MSU paleontologists excavate dinosaur clutches in China

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Montana State University paleontologists recently excavated four clutches of dinosaur eggs in China and found at least four more clutches they may excavate in the future. 

David Varricchio, Frankie Jackson and two Chinese colleagues (from left) jacket a clutch of dinosaur eggs from a little outcrop of badlands. Since many areas of southeast China are covered with thick vegetation, the paleontologists looked for field sites that were more open [Credit: Frankie Jackson]

The discovery is unusual for an area where it’s hard to find fossils because the vegetation is so thick that it resembles Georgia more than Montana, said assistant research professor Frankie Jackson. 

“We were relieved to find eggs,” Jackson said. 

The discovery may also shed light on a huge collection of dinosaur eggs that Montana college students are analyzing in a related three-year collaboration with China, said Jackson and associate professor of paleontology David Varricchio. 

Jackson, Varricchio and MSU graduate students Jade Simon and Ashley Poust traveled to the Hangzhou area of southeast China in December through a National Geographic grant that funded one month of fieldwork. 

Working with a crew from China, the paleontologists excavated two clutches along road cuts and two clutches in more remote areas near agricultural fields. One clutch held four dinosaur eggs. The others each contained at least seven eggs. 

The eggs in one clutch are unusually small — a little over 1.5 inches long, Jackson said. The eggs are also three-dimensional, unlike many dinosaur eggs found in Montana, which are often crushed and flattened during fossilization. The difference between fossil preservation in Montana and China is one thing the paleontologists want to study. 

Ashley Poust, Jade Simon and Chinese colleague Wenjie (from left) examine dinosaur eggs after a day in the field [Credit: Frankie Jackson]

Excavating the clutches was valuable in itself, because knowing how eggs are oriented in the clutches, what kind of sediment or rock surrounded them, and the geochemistry of the rock can provide the paleontologists with important context, Varricchio said.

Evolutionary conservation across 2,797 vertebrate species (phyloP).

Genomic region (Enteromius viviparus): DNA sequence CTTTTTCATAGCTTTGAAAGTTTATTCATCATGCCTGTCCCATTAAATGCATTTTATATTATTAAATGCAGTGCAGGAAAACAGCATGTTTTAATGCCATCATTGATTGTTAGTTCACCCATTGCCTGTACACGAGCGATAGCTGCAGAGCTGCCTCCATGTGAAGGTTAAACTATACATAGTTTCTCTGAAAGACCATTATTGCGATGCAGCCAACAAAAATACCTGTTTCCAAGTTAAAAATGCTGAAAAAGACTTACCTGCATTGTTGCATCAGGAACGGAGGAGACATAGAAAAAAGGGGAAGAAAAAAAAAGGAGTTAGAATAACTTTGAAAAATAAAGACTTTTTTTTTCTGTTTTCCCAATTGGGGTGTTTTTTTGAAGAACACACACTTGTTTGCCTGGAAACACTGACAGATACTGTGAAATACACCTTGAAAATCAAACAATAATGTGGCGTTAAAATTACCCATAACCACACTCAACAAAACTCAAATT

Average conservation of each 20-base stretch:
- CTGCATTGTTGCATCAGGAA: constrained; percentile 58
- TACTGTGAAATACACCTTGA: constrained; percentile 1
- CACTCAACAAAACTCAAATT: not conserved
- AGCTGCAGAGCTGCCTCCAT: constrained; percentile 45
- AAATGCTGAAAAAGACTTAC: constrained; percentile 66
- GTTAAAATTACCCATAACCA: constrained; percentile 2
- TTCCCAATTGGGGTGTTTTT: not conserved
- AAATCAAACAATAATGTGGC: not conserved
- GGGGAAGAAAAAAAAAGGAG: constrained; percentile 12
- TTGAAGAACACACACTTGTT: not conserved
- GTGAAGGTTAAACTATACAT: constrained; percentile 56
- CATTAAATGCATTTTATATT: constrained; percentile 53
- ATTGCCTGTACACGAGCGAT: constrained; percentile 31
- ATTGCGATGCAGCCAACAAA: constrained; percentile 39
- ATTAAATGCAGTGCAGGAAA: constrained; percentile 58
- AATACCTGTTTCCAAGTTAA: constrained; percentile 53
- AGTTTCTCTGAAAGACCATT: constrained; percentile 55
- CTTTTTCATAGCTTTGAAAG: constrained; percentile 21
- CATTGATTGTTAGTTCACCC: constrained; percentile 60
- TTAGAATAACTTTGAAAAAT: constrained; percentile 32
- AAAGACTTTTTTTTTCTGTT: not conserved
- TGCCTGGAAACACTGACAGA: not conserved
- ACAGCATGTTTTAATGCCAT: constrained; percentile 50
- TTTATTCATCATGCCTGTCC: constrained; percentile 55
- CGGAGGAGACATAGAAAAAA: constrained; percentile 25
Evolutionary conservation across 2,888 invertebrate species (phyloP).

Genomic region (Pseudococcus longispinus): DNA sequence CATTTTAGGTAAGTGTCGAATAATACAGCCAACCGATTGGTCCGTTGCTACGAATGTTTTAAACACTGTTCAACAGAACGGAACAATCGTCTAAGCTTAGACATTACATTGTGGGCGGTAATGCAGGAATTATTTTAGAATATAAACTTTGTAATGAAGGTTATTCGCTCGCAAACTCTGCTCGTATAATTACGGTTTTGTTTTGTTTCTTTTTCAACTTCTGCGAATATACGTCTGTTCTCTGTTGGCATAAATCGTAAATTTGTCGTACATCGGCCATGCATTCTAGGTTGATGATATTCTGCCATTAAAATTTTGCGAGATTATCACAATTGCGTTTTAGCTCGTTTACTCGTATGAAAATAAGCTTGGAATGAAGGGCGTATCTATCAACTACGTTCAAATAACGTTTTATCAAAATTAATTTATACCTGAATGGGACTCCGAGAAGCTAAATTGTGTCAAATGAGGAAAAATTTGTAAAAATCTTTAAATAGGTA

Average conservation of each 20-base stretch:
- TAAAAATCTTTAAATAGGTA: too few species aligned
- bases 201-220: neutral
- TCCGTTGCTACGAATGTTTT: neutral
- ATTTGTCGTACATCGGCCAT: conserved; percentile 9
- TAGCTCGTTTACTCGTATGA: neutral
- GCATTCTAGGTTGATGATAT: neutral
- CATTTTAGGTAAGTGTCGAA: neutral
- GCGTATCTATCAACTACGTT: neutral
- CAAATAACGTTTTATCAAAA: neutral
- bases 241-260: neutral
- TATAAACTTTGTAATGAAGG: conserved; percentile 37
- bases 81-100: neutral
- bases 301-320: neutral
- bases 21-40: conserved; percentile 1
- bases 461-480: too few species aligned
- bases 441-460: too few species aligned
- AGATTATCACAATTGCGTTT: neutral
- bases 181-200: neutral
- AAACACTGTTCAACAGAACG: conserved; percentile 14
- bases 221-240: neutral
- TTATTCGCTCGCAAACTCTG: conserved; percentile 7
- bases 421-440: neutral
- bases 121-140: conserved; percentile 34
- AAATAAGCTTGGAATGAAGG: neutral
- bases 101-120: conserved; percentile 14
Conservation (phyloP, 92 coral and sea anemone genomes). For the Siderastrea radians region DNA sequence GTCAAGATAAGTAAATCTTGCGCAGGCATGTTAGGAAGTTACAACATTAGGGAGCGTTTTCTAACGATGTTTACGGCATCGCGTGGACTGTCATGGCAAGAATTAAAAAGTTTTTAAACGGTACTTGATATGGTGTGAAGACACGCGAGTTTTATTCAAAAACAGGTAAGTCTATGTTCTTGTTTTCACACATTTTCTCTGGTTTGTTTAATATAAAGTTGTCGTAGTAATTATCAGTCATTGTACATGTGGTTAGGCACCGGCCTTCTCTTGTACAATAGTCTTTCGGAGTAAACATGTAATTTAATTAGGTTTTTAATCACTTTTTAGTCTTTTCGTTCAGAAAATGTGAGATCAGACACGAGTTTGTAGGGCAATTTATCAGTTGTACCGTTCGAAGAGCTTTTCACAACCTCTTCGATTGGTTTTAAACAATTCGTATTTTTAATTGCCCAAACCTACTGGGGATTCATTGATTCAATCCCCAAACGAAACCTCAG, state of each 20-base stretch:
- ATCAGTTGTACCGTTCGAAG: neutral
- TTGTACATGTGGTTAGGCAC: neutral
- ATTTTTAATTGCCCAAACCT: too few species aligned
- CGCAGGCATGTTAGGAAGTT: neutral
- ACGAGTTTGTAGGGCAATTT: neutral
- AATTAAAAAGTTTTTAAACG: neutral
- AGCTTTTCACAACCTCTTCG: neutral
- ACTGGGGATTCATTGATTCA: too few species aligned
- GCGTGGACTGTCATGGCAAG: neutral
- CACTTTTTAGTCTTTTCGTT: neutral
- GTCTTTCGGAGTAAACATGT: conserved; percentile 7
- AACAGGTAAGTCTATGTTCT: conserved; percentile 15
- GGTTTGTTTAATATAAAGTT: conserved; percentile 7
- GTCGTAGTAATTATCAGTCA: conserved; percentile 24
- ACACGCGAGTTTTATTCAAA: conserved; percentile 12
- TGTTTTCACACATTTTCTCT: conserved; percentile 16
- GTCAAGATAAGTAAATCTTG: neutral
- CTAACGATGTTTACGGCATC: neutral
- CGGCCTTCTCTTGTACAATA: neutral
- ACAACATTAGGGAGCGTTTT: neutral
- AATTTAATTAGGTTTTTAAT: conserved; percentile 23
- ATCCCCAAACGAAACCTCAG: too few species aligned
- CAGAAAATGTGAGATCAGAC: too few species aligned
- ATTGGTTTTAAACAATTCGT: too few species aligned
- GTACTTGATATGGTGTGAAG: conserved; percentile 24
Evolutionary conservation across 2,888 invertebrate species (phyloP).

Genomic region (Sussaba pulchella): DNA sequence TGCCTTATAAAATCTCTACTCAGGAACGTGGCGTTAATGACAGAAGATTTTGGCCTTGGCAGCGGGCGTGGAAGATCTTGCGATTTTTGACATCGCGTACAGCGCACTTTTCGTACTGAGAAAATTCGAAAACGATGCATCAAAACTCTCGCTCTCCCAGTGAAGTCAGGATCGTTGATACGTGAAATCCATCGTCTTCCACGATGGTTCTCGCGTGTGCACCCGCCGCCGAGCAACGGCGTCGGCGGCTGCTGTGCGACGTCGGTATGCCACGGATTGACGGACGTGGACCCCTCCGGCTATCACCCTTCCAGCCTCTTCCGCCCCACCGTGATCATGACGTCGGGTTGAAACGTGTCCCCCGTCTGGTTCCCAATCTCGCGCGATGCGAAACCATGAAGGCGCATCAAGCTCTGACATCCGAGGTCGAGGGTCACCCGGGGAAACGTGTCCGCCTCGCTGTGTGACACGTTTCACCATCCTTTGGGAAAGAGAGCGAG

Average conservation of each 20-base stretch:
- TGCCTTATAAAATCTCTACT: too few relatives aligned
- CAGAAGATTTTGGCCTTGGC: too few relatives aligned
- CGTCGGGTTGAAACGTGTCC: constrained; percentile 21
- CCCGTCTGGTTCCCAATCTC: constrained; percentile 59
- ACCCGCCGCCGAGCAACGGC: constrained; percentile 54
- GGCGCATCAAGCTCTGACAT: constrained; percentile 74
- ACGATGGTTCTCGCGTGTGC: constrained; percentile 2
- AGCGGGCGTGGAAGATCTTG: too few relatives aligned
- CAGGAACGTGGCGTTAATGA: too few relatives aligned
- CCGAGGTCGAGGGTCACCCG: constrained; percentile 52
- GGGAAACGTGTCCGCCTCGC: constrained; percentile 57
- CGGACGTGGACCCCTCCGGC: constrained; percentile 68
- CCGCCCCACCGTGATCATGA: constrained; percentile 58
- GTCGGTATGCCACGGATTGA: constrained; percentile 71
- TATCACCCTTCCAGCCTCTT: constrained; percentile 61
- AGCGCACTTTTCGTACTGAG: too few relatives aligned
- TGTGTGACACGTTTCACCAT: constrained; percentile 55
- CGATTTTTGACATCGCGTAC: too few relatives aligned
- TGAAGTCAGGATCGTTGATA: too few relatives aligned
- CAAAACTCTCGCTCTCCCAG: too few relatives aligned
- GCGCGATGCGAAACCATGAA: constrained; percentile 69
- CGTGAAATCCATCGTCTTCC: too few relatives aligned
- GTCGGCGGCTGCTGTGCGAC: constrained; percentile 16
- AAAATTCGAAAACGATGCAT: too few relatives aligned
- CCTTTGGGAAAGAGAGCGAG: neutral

The context might offer clues as to why the dinosaur eggs in China are preserved so differently than the dinosaur eggs in Montana, Varricchio said. 

The clutches could also yield discoveries about dinosaur behavior or parental care, a topic of particular interest to Varricchio and Jackson who published, among other things, a 2008 paper in “Science” that said males representing three types of dinosaurs were sole care givers for their mate’s eggs. 

The “super dads” may even have had multiple mates and watched all their eggs at once. Varricchio and Jackson also hosted the Fourth International Symposium on Dinosaur Eggs and Babies in 2009. 

The next symposium will be held this year in Hangzhou, the same area where the MSU team excavated the clutches and the same place that Montana college students have analyzed dinosaur eggs the past two summers. 

This illustration shows a Troodon attending his clutch. Large clutches suggest that males protected and incubated the eggs from perhaps several females [Credit: Bill Parsons]

The National Science Foundation is funding a three-year program providing international research experience for students. This program began in the summer of 2010 and sends nine students a year to conduct research in China. The undergraduates who are chosen for the expedition attend MSU or other colleges in Montana. They go to China to examine thousands of dinosaur eggs in the collections of the Natural History Museum in Hangzhou. Many of these eggs have unusually thick, but porous shells. 

The paleontologists believe the eggs may have been laid by carnivorous dinosaurs, but they don’t know yet why the eggs are so thick, yet porous. Understanding that could be significant because porosity in modern eggs is tightly correlated with the incubation environment and the physiology of the embryo. Understanding the incubation environment, however, may prove difficult in this case. 

“There are no comparable eggs today — reptile or bird,” Jackson said. 

Those eggs and the newly excavated clutches are all housed at the Natural History Museum in Hangzhou, but the MSU paleontologists who went to China in December brought small samples of eggshell back to MSU to analyze. They said undergraduate students who travel to China through the NSF international research grant will most likely incorporate those samples into their work, too. 

This is the bottom view of a Troodon clutch with 22 eggs [Credit: MSU’s Museum of the Rockies]

The December fieldwork complemented the undergraduate research funded by the NSF, the paleontologists said. Varricchio and Jackson lead the NSF project. 

Varricchio will lead this year’s group of students to China. Now in the process of being selected, the students will leave Montana in mid-May and return in June. While in China, they will spend part of their time in the laboratory, part of the time in the field and part of their time experiencing the Chinese culture. They also join paleontology staff from the Zhejiang Natural History Museum during field exercises. 

Varricchio and Jackson said students involved in previous expeditions have already presented some of their findings at conferences, and they are preparing papers for publication. They have applied for funding through MSU’s Undergraduate Scholars Program for additional research. 

Author: Evelyn Boswell  | Source: Montana State University [February 08, 2012]

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